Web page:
The teachers union for IPS and its parent group, ISTA, were not major contributors to candidates in 2012. That could change this year. Roof, Brown and Adair-White are expected to court union support and traditional Democratic voters.

Will the board emerge with any active IPS parents as members?

The two IPS board members with children who attend IPS schools — Roof and Adair-White — face stiff challenges to retain their seats. Additionally, Brown’s son graduated from IPS just two years ago.

If all three were defeated, it would leave the board void of any parents with children in the district, or who have recently had children attending IPS schools. Whether that is a concern for voters remains to be seen.

NOTE: Contribution figures for candidates in the 2012 races have been updated to reflect the most recent information available.

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Memphis parent advocacy group trains first Spanish-speaking cohort

PHOTO: Caroline Bauman
Manuela Martinez (center left) and Lidia Sauceda (center right) are among 19 parents in the first Spanish-speaking class of Memphis Lift’s Public Advocate Fellowship.

Manuela Martinez doesn’t want Spanish-speaking families to get lost in the fast-changing education landscape in Memphis as the city’s Hispanic population continues to grow.

The mother of two students is among 19 parents in the first Spanish-speaking class of Memphis Lift’s Public Advocate Fellowship, a program that trains parents on local education issues.

“We want to be more informed,” said Martinez, whose children attend Shelby County Schools. “I didn’t know I had much of voice or could change things at my child’s school. But I’m learning a lot about schools in Memphis, and how I can be a bigger part.”

More than 200 Memphians have gone through the 10-week fellowship program since the parent advocacy group launched two years ago. The vast majority have been African-Americans.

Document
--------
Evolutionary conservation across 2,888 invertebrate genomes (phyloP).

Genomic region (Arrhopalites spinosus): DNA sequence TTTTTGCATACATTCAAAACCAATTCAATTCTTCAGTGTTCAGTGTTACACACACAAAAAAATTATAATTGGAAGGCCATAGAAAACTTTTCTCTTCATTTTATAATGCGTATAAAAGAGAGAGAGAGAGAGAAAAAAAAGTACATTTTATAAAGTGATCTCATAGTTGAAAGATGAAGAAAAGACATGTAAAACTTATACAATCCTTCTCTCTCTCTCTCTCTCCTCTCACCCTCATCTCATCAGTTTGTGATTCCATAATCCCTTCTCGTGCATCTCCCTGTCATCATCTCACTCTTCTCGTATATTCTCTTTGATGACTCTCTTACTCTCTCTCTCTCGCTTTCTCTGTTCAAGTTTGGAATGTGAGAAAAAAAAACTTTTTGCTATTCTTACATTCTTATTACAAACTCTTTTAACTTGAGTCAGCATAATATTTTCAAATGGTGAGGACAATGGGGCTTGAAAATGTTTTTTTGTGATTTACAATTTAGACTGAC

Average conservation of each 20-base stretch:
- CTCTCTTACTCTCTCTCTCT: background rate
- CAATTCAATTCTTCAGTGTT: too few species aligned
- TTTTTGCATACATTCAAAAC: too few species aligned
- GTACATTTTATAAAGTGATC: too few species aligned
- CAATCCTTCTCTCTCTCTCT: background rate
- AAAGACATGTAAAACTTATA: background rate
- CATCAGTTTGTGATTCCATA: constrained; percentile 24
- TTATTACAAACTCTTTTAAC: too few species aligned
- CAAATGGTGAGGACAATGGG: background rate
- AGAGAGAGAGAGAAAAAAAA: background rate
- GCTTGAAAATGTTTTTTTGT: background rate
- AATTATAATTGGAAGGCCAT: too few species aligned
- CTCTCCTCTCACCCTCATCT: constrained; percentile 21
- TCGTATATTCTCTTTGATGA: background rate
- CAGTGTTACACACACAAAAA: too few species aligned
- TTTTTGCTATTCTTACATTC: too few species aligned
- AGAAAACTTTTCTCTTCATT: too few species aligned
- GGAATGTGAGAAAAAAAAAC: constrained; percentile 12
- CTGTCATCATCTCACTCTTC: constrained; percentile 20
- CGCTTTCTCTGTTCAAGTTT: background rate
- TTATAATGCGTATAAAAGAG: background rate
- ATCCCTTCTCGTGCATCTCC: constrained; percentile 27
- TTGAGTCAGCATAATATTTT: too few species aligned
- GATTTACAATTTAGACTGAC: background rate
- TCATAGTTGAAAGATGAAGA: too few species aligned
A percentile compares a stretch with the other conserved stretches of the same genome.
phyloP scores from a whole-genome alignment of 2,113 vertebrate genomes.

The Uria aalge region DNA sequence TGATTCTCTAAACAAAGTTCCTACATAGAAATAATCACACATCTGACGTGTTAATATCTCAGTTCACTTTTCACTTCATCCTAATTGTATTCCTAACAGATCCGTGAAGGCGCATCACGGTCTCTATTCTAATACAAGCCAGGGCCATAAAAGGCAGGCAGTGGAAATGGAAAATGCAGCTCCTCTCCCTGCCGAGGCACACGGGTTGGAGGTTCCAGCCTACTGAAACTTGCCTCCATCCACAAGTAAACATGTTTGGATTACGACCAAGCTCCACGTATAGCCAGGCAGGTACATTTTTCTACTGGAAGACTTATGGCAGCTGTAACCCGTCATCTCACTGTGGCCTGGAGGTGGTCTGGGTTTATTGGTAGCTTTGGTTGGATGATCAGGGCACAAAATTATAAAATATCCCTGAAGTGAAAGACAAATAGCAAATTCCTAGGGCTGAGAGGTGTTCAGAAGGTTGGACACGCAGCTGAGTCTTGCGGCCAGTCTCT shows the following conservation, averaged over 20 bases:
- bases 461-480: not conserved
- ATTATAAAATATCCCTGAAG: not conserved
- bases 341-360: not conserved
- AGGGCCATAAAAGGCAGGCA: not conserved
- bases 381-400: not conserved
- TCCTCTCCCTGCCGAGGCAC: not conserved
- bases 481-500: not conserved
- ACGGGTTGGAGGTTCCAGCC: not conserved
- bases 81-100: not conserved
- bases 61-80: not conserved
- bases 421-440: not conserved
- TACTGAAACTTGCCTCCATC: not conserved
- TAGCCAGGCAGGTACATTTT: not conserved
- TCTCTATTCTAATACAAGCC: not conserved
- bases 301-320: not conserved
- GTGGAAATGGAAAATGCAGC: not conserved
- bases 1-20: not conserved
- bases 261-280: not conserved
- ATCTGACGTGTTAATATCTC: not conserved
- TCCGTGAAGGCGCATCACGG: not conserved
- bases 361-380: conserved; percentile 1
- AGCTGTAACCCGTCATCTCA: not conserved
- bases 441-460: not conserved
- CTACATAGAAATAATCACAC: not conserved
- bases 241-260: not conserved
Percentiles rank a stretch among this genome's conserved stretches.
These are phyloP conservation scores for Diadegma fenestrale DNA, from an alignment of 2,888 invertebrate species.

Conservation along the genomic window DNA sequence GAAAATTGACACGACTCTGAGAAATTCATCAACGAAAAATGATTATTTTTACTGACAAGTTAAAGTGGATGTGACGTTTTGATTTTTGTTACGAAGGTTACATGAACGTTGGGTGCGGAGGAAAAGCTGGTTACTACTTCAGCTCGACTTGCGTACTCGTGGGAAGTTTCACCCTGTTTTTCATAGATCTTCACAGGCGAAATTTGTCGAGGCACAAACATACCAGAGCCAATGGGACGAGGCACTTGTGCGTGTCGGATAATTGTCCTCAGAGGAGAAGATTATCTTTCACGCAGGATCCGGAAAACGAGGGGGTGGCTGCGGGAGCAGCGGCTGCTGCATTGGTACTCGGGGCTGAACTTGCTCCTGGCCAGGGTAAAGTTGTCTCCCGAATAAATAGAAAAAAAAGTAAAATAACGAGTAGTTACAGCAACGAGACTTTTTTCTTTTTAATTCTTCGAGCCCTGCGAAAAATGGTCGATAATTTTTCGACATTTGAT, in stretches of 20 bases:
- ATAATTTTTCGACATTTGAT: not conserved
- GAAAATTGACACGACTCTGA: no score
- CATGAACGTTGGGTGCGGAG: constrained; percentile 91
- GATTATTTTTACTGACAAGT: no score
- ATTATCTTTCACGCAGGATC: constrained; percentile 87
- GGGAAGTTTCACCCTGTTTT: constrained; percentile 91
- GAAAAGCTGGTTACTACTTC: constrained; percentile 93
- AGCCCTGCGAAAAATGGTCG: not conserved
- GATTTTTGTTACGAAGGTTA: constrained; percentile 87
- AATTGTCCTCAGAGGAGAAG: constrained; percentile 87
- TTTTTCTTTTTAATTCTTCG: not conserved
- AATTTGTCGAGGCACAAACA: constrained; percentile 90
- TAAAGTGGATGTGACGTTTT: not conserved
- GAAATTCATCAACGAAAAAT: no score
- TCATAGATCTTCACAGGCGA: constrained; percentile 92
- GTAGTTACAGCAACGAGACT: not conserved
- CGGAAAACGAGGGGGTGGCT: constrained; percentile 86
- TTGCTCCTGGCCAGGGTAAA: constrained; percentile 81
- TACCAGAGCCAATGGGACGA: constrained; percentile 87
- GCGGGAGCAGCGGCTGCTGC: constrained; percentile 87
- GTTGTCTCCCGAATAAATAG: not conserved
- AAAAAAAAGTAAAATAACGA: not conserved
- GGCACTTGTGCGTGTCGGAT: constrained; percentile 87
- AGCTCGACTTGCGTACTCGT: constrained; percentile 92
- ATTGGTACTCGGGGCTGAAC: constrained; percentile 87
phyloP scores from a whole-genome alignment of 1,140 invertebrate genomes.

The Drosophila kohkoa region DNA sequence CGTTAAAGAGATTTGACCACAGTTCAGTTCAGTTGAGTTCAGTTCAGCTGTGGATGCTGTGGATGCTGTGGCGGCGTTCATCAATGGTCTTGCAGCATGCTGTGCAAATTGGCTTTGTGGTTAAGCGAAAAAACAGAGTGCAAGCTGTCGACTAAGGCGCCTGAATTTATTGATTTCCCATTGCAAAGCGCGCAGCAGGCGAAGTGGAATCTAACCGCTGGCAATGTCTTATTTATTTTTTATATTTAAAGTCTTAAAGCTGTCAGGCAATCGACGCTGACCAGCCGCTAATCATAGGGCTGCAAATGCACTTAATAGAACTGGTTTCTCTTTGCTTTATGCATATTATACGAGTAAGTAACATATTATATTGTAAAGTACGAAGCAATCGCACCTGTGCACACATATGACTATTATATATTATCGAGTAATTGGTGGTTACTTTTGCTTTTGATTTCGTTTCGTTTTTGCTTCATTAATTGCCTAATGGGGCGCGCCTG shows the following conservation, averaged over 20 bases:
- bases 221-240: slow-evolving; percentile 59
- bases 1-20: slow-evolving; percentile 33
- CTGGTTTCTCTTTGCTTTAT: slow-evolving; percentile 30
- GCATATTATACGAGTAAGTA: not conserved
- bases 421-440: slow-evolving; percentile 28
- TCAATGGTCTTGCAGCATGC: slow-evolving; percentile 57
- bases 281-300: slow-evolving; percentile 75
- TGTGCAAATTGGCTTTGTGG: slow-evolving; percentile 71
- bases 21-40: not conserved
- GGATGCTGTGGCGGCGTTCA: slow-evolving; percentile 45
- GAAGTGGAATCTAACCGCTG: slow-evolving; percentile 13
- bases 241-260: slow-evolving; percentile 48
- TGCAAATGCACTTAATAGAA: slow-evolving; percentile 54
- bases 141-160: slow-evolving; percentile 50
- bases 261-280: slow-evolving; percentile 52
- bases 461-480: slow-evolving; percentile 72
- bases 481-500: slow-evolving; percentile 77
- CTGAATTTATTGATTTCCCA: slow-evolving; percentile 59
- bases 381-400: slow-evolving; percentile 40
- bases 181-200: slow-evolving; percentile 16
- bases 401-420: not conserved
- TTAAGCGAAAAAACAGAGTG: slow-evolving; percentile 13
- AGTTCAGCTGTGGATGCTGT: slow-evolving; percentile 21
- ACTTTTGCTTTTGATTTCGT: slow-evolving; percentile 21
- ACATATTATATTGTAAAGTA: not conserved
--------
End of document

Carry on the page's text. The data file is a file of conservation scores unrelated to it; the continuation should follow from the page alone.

The first Spanish-speaking cohort is completing a five-week program this month and marks a concerted effort to bridge racial barriers, said Sarah Carpenter, the organization’s executive director.

“Our mission is to make the powerless parent powerful …,” she said.

The city’s mostly black public schools have experienced a steady growth in Hispanic students since 1992 when only 286 attended the former Memphis City Schools. In 2015, the consolidated Shelby County Schools had 13,816 Hispanic children and teens, or 12.3 percent of the student population.

Lidia Sauceda came to Memphis from Mexico as a child; now she has two children who attend Shelby County Schools. Through Memphis Lift, she is learning about how to navigate Tennessee’s largest district in behalf of her family.

PHOTO: Caroline Bauman
Hispanic parents attend a training with the Memphis Lift fellowship program.

“Latinos are afraid of talking, of standing up,” Sauceda said. “They’re so afraid they’re not going to be heard because of their legal status. But I will recommend this (fellowship) to parents. How do we want our kids to have a better education if we can’t dedicate time?”

The training includes lessons on local school options, how to speak publicly at a school board meeting, and how to advocate for your children if you believe they are being treated unfairly.

The first fellowship was led by Ian Buchanan, former director of community partnership for the state-run Achievement School District. Now the program is taught in-house, and the Spanish-speaking class is being led this month by Carmelita Hernandez, an alumna.